The Key to Stabilizing House Prices: Bring Them Down
The housing bubble created more than $8 trillion in bubble wealth. The collapse of this bubble isthrowing the economy into a severe recession and shaking the foundations of the financial system.Many economists believe that the stabilization of house prices is essential to economic recovery.However, prices in many markets are still hugely out of line with trend levels, as measured by price-to-rent ratios. As long as house prices remain inflated, there is no way that the market can stabilizesince there will continue to be a large excess supply of housing putting downward pressure on houseprices. The best way to stabilize house prices in these bubble markets is to deflate the bubbles. This can beaccomplished by having the government-sponsored enterprises (GSEs – Fannie Mae, Freddie Mac,and Ginnie Mae) refuse to buy mortgages in markets where house prices continue to be out of line with rents. Since the rest of the secondary market has collapsed, if the GSEs refused to buy mortgages in these markets, it would quickly force issuers to curtail loans. This should lead houseprices to adjust rapidly to their trend level.In addition, by diverting mortgage loans to non-bubble markets, the GSEs should help to supportthe housing market in these areas and prevent a downward spiral. A rapid adjustment in houseprices should also allow homeowners to more quickly recognize their actual financial situation. There should be protections for the people who will face foreclosure at least in part as a result of theloss of equity. The best way to help these people is to temporarily change the rules on foreclosuresto give homeowners the option to remain in their house as renters. This will give homeownerssecurity in their home and will also give banks a real incentive to negotiate terms that allow homeowners to stay in their house as owners.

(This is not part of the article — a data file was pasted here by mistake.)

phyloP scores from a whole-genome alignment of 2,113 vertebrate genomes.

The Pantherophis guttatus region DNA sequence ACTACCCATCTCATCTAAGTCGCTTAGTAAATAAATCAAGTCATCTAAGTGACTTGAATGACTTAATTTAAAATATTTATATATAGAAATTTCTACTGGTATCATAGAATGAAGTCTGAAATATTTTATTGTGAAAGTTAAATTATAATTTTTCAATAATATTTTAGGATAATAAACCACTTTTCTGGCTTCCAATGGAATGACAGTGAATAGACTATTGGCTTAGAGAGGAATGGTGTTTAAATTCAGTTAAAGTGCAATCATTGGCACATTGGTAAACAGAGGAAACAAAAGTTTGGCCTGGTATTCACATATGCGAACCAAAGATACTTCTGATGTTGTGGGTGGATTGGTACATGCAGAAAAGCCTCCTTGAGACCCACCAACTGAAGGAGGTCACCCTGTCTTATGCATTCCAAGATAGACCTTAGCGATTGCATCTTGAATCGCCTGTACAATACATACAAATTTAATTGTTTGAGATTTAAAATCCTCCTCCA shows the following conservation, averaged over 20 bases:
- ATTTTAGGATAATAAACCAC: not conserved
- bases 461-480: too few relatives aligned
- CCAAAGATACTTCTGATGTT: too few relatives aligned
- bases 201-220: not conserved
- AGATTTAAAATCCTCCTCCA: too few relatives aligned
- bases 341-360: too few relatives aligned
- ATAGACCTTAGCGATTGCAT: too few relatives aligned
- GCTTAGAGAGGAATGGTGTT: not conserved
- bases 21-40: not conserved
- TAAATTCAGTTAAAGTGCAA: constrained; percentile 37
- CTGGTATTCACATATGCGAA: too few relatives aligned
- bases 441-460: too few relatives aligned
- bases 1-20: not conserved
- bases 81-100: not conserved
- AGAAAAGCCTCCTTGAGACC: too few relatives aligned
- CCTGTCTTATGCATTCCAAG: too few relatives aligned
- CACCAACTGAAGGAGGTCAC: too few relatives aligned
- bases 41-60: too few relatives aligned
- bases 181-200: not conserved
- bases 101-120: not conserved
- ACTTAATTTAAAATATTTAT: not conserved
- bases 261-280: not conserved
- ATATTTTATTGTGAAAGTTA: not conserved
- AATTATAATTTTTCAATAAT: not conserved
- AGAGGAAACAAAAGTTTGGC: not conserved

The GSEs badly failed the public by providing capital to the housing sector that helped fuel thebubble. They can play a much more positive role now by following a policy that explicitly seeks todeflate the bubble.
See Baker, D. 2008. “Subprime Borrowers Deserve an Own to Rent Transition,”
The Economists’ Voice
, V. 5, #1available athttp://www.bepress.com/ev/vol5/iss1/art5/.